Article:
4.4 Migration and polymeric photoinitiators 93

4.4.1 Migration of low-molecular weight species 93

4.4.2 Polymeric photoinitiators 95

4.4.2.1 Polymeric Type I photoinitiators 98

4.4.2.2 Polymeric Type II photoinitiators 98

4.4.2.3 Polymeric aminobenzoate hydrogen donors 99

4.4.3 The "Nestlé list" 99

4.5 Visible light curing 99

4.5.1 Titanocenes 101

4.5.2 Dibenzylidene ketones 101

4.5.3 1,2-Diketones 101

4.5.4 Ketocoumarins 102

4.5.5 Dye sensitized photoinitiation 102

4.5.5.1 Dye plus coinitiator 102

4.5.5.2 Dye plus borate salt 103

4.5.5.3 Dye plus HABIs 103

4.5.5.4 Dye plus S-triazine 103

4.6 Water-based UV curing 103

4.7 Hydrogen donors 105

4.7.1 Tertiary amines 106

4.7.2 Alpha-amino acids 108

4.7.3 Other types of hydrogen donor 108

References and further reading 109

Chapter 5 Factors affecting the use of photoinitiators 115

5.1 Matching the photoinitiator absorption to the UV source 115

5.1.1 Absorption properties 115

5.1.2 Formulating for LED UV 116

5.1.2.1 Type I photoinitiator LED systems 117

5.1.2.2 Type II photoinitiator LED systems 117

5.1.2.3 The use of ITX as a sensitizer for LEDs 118

5.2 Oxygen inhibition 118

5.2.1 Radical-oxygen interaction 118

5.2.2 Nitrogen and carbon dioxide inertion 119

5.2.3 The effect of viscosity on cure 121

5.3 Film thickness, surface and depth cure, shrinkage and adhesion 123

5.3.1 Surface and depth cure 123

5.3.2 Shrinkage and adhesion 127

5.4 Sensitization and synergy 128

5.4.1 Sensitization 128

5.4.2 Synergy 130

5.5 The effect of pigments on the UV curing process 131

5.5.1 Pigment absorption and the pigment window: Choice of photoinitiator 131

5.5.2 Replacing ITX 133

5.5.3 Titanium dioxide whites and carbon blacks 134

References and further reading 136

Chapter 6 Photoproducts and the yellowing of coatings 139

6.1 Intrinsic color, photoyellowing, and oxidation products 139

6.2 The formation of photoproducts 139

6.2.1 Photoproducts from Type I photoinitiators 140

6.2.2 Photoproducts from Type II photoinitiators 145

References 147

Chapter 7 Cationic chemistry 149

7.1 The light absorption process and the generation of acid 150

7.1.1 Triphenylsulphonium salts 150

7.1.2 Diphenyliodonium salts 151

7.2 Epoxy polymerization and the dark reaction 153

7.2.1 The polymerization process 153

7.2.2 The effect of alcohols and chain transfer 154

7.2.3 Hybrid cure 155

7.3 Triarylsulphonium salts (see Tables A.7 and A.8) 155

7.3.1 Sulphonium salts that may release benzene 156

7.3.2 Sulphonium salts that are "benzene free" 157

7.4 Dialkylphenacylsulphonium salts 160

7.5 Diaryliodonium salts 160

7.5.1 Iodonium salts that may produce benzene 162

7.5.2 Iodonium salts that are "benzene free" 162

7.6 Ferrocenium salts 164

References and further reading 165

Chapter 8 Factors affecting the use of cationic photoinitiators 167

8.1 The influence of the anion 167

8.2 Photochemical radical decomposition of onium salts 168

8.3 Sensitization of the cationic photoinitiator 169

8.3.1 Extension of absorption wavelength by a sensitizer 169

8.3.2 Sensitizers for cationic photoinitiators 170

8.4 The influence of temperature on the polymerization 170

8.5 The effect of water on polymerization 172

References and further reading 172

Appendix A Tables and absorbance graphs 175

Appendix B Further information 279

Index 283

Read More Show Less

Customer Reviews

Be the first to write a review
( 0 )
Rating Distribution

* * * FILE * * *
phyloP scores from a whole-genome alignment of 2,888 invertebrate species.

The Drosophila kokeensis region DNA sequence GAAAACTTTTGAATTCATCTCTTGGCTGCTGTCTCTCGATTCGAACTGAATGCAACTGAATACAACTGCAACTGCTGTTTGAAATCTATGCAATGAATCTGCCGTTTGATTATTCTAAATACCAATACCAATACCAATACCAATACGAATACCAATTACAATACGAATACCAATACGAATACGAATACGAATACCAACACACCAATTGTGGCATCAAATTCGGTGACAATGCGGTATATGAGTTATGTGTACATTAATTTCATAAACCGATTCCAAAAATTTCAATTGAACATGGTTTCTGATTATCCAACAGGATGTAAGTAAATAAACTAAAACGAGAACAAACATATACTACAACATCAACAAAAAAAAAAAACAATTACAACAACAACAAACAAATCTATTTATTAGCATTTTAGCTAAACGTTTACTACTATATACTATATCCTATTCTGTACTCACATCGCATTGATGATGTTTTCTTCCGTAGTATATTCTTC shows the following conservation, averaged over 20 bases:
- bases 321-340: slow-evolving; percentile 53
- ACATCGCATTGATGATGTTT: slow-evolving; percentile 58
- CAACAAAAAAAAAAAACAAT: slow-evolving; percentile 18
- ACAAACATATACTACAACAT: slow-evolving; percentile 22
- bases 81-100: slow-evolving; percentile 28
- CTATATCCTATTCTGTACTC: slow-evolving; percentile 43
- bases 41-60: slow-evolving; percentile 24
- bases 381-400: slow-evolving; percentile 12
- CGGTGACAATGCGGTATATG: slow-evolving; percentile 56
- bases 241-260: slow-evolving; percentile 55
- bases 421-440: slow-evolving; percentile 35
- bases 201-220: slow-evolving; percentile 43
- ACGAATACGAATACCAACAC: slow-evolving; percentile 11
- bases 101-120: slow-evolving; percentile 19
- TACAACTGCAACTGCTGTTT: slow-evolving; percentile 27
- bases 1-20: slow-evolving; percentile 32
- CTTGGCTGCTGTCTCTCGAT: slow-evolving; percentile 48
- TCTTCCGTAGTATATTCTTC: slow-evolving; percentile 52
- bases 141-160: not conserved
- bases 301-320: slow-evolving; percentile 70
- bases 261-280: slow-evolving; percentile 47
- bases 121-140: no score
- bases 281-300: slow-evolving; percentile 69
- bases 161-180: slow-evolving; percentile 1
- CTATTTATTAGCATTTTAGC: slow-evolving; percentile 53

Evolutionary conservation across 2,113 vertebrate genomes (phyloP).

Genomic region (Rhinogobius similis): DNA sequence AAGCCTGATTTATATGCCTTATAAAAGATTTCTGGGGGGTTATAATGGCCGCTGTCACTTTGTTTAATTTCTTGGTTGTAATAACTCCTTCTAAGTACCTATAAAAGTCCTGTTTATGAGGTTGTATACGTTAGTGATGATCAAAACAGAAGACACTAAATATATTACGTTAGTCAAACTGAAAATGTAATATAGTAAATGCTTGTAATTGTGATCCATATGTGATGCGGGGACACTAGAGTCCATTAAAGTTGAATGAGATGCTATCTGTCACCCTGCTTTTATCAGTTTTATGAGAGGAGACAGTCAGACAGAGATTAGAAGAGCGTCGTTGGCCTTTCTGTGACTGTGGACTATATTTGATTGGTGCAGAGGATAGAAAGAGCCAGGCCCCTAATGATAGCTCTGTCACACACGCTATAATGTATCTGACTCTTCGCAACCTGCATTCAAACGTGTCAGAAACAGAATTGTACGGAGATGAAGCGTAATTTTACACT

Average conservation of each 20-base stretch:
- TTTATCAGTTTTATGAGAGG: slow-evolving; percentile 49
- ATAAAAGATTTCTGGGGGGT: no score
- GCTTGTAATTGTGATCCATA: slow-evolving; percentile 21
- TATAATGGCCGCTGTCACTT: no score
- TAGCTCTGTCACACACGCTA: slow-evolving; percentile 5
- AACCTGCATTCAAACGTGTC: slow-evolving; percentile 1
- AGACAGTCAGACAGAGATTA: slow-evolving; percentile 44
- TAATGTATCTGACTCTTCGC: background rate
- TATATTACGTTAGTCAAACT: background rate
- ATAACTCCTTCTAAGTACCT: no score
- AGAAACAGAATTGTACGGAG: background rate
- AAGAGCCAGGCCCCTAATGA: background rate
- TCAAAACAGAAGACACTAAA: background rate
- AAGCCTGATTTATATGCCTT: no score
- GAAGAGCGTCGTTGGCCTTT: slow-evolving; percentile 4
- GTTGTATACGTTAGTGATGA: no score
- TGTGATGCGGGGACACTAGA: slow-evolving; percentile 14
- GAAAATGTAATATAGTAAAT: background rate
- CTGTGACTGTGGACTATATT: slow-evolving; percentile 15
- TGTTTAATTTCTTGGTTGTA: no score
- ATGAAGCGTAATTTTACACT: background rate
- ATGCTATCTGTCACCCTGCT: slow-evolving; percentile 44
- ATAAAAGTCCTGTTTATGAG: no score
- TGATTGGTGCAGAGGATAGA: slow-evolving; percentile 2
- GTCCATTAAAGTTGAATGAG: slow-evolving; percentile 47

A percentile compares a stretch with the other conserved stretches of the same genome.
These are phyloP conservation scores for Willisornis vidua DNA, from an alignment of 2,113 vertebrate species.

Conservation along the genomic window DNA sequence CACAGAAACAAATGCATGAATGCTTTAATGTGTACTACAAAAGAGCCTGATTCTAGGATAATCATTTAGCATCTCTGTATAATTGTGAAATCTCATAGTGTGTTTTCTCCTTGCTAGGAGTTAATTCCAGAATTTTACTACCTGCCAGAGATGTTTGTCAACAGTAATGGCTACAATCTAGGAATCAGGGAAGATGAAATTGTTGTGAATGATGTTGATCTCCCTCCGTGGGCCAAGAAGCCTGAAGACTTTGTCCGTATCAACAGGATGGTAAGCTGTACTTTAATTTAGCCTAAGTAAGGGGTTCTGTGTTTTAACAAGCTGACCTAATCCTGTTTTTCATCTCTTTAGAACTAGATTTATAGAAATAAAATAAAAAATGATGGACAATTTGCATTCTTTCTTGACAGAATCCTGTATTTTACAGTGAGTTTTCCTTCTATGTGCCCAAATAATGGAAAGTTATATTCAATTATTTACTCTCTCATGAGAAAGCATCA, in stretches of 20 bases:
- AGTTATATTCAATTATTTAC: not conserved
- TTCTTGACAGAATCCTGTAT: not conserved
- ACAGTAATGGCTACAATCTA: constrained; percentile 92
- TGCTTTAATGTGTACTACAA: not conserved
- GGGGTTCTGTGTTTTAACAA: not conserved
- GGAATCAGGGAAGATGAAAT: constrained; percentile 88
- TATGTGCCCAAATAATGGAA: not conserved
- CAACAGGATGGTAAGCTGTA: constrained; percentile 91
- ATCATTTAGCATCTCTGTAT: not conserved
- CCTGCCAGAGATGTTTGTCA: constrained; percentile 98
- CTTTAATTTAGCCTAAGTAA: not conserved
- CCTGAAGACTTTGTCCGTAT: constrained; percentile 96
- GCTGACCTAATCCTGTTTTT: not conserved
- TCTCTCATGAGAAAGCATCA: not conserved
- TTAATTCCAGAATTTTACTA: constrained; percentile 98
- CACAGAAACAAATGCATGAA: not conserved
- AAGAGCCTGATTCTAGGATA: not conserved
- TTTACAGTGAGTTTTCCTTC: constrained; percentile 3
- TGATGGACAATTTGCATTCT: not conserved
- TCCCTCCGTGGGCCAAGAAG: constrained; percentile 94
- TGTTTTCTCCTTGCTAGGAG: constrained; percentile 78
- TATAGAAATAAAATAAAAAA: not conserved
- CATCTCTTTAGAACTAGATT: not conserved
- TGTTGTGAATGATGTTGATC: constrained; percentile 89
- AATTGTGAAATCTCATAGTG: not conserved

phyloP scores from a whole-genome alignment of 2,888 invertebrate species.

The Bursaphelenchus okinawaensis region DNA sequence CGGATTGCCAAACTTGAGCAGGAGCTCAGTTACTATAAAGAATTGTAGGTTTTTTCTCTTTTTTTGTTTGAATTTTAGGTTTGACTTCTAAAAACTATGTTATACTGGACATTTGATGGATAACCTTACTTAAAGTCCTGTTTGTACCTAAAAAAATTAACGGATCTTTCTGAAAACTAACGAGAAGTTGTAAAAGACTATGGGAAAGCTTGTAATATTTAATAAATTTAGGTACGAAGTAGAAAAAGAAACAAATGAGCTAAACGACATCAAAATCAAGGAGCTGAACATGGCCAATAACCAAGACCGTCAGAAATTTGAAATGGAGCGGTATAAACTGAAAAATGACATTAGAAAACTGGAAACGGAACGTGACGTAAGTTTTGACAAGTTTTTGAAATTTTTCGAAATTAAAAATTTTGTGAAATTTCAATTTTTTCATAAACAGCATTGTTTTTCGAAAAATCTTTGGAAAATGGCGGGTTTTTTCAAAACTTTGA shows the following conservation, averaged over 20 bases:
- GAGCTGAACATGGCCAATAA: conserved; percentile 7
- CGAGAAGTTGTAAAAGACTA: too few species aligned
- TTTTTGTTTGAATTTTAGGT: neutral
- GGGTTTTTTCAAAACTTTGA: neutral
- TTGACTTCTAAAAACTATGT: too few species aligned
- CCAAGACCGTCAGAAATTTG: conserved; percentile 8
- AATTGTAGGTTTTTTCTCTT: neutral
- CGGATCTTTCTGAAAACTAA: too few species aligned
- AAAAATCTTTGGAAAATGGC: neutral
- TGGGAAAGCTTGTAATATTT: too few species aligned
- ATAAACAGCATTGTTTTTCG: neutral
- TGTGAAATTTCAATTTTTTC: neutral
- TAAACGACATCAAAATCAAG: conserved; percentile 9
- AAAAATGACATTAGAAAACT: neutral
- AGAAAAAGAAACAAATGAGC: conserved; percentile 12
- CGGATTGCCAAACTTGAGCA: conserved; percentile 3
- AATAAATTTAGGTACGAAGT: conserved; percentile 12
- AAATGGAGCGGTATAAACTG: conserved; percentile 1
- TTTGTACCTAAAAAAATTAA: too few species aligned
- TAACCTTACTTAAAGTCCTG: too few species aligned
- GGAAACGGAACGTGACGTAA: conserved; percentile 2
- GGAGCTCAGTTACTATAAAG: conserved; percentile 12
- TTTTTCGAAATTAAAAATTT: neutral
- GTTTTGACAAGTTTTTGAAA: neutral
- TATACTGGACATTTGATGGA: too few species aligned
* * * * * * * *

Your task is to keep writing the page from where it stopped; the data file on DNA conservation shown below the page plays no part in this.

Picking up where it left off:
5 Star

(0)

4 Star

(0)

3 Star

(0)

2 Star

(0)

1 Star

(0)

Your Rating:

Your Name: Create a Pen Name or

Barnes & Noble.com Review Rules

Our reader reviews allow you to share your comments on titles you liked, or didn't, with others. By submitting an online review, you are representing to Barnes & Noble.com that all information contained in your review is original and accurate in all respects, and that the submission of such content by you and the posting of such content by Barnes & Noble.com does not and will not violate the rights of any third party. Please follow the rules below to help ensure that your review can be posted.

Reviews by Our Customers Under the Age of 13

We highly value and respect everyone's opinion concerning the titles we offer. However, we cannot allow persons under the age of 13 to have accounts at BN.com or to post customer reviews. Please see our Terms of Use for more details.

What to exclude from your review:

Please do not write about reviews, commentary, or information posted on the product page. If you see any errors in the information on the product page, please send us an email.

Reviews should not contain any of the following:

  • - HTML tags, profanity, obscenities, vulgarities, or comments that defame anyone
  • - Time-sensitive information such as tour dates, signings, lectures, etc.
  • - Single-word reviews. Other people will read your review to discover why you liked or didn't like the title. Be descriptive.
  • - Comments focusing on the author or that may ruin the ending for others
  • - Phone numbers, addresses, URLs
  • - Pricing and availability information or alternative ordering information
  • - Advertisements or commercial solicitation

Reminder:

  • - By submitting a review, you grant to Barnes & Noble.com and its sublicensees the royalty-free, perpetual, irrevocable right and license to use the review in accordance with the Barnes & Noble.com Terms of Use.
  • - Barnes & Noble.com reserves the right not to post any review -- particularly those that do not follow the terms and conditions of these Rules. Barnes & Noble.com also reserves the right to remove any review at any time without notice.
  • - See Terms of Use for other conditions and disclaimers.
Search for Products You'd Like to Recommend

Recommend other products that relate to your review. Just search for them below and share!

Create a Pen Name

Your Pen Name is your unique identity on BN.com. It will appear on the reviews you write and other website activities. Your Pen Name cannot be edited, changed or deleted once submitted.

 
Your Pen Name can be any combination of alphanumeric characters (plus - and _), and must be at least two characters long.

Continue Anonymously

    If you find inappropriate content, please report it to Barnes & Noble
    Why is this product inappropriate?
    Comments (optional)